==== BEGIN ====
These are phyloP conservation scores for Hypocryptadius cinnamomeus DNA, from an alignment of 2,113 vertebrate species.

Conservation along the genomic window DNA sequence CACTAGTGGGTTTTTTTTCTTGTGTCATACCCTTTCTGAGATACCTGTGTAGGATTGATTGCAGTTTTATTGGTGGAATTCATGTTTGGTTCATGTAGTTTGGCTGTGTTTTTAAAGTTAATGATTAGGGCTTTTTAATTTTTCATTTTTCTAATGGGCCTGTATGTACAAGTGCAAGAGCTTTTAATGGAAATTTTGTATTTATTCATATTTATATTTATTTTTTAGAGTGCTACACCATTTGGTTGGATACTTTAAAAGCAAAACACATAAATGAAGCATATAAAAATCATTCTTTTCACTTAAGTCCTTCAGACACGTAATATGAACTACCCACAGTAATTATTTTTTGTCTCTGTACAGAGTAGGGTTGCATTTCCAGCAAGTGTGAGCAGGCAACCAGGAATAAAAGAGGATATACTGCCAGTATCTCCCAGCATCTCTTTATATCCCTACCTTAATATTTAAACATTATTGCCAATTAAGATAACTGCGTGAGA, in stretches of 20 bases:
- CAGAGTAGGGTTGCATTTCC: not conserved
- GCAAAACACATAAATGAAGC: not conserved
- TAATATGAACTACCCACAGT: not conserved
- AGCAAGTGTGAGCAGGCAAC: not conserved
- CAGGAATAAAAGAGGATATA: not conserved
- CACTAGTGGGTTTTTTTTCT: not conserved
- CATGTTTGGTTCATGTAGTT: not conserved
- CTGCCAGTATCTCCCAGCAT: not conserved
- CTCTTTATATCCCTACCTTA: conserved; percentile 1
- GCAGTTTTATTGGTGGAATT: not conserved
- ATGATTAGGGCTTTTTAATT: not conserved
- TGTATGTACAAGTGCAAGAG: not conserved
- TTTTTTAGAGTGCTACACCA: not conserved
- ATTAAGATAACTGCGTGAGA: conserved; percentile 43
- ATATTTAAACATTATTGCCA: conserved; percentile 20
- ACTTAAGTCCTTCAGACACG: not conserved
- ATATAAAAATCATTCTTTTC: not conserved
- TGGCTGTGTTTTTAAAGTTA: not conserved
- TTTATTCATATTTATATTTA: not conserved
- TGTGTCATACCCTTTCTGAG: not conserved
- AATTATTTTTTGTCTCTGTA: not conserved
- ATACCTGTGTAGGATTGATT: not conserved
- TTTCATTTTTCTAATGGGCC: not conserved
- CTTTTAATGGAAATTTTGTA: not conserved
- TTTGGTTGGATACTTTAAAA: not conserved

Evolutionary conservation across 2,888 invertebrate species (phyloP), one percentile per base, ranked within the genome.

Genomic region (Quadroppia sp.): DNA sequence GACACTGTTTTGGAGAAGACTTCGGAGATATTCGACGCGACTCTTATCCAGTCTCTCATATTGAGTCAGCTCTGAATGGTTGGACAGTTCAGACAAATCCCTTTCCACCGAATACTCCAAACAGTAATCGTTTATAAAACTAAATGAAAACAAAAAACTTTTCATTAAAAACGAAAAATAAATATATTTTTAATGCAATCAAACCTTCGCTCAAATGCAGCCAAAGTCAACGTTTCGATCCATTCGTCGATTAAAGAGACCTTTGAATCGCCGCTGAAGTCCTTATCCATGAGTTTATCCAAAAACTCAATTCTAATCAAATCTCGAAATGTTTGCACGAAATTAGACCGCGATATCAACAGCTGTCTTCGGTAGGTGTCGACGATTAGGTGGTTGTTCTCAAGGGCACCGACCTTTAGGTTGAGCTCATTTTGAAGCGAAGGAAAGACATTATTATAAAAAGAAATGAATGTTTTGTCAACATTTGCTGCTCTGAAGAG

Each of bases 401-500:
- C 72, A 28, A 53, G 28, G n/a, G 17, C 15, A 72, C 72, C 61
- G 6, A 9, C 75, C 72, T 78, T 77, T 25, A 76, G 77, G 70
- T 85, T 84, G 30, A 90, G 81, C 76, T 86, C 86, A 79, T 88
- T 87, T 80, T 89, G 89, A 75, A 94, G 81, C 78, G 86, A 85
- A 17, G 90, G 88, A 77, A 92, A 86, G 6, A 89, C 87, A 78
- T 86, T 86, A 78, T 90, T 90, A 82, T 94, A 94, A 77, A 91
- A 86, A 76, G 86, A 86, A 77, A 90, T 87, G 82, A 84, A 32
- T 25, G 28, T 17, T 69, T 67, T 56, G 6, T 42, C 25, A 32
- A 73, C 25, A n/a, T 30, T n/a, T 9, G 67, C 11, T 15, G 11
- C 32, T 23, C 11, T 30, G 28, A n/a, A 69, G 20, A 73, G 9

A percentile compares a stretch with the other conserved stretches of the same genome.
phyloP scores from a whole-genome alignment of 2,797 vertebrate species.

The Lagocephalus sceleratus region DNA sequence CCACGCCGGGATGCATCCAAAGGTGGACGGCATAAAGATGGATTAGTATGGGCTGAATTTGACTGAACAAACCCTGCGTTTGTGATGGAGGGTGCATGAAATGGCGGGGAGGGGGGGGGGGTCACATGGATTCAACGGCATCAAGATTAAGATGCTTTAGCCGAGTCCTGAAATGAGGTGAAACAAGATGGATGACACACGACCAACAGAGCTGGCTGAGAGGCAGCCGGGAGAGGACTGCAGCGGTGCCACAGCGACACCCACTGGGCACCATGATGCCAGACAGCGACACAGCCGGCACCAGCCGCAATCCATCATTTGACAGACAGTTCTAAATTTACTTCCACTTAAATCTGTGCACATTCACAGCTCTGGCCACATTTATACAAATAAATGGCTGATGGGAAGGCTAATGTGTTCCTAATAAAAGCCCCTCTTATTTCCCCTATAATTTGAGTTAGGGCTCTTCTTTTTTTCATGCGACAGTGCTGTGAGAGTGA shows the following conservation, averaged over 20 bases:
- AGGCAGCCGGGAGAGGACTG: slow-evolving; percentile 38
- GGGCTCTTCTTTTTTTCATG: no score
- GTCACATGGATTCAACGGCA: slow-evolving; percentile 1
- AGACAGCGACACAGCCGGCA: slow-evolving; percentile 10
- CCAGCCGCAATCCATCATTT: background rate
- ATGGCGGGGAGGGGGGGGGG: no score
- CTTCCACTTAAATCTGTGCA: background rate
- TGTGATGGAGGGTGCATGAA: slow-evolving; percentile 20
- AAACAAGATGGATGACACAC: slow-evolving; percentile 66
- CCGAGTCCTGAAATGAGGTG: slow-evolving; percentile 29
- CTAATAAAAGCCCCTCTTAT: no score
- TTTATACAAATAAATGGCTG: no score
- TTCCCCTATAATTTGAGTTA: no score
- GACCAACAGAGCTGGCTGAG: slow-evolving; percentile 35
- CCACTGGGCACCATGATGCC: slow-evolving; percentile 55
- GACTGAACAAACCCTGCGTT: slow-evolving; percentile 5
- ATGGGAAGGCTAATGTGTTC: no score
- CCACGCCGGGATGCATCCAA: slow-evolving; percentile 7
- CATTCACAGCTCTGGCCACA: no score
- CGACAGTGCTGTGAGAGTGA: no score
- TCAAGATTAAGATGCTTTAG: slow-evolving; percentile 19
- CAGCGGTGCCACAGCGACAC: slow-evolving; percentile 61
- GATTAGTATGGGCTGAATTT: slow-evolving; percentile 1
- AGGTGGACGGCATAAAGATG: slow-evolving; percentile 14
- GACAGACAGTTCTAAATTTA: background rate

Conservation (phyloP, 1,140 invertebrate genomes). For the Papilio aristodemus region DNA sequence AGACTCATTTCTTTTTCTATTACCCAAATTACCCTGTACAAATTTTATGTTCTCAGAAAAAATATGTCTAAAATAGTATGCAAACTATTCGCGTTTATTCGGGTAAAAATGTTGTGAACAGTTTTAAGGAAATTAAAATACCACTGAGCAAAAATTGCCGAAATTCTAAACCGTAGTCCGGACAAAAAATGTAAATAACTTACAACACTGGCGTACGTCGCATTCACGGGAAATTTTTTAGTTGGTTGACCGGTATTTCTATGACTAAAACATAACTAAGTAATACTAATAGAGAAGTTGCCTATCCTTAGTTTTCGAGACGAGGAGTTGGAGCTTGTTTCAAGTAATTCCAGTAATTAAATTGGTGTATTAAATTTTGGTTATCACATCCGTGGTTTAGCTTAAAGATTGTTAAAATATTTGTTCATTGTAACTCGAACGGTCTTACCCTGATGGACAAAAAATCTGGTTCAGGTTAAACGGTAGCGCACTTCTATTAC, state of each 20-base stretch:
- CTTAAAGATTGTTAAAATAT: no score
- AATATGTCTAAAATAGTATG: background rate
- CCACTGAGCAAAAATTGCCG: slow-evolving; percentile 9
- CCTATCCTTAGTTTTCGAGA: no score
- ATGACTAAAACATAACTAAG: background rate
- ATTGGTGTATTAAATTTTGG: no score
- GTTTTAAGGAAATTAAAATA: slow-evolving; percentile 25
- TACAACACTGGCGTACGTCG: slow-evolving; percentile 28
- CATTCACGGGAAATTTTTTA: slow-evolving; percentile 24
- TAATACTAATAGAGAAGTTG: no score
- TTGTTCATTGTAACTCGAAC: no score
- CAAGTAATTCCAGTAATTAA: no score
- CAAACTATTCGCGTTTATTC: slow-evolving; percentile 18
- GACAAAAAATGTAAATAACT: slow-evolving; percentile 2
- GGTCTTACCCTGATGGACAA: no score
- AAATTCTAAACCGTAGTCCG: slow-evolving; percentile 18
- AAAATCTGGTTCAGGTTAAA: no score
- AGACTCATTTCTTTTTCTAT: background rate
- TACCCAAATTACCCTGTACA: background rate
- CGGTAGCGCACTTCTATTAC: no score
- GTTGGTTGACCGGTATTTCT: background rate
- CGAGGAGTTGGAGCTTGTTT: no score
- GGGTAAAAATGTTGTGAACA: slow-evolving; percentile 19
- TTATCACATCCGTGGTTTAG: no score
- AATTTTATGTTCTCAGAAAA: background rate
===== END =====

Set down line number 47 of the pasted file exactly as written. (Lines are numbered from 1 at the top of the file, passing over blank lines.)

- AGACAGCGACACAGCCGGCA: slow-evolving; percentile 10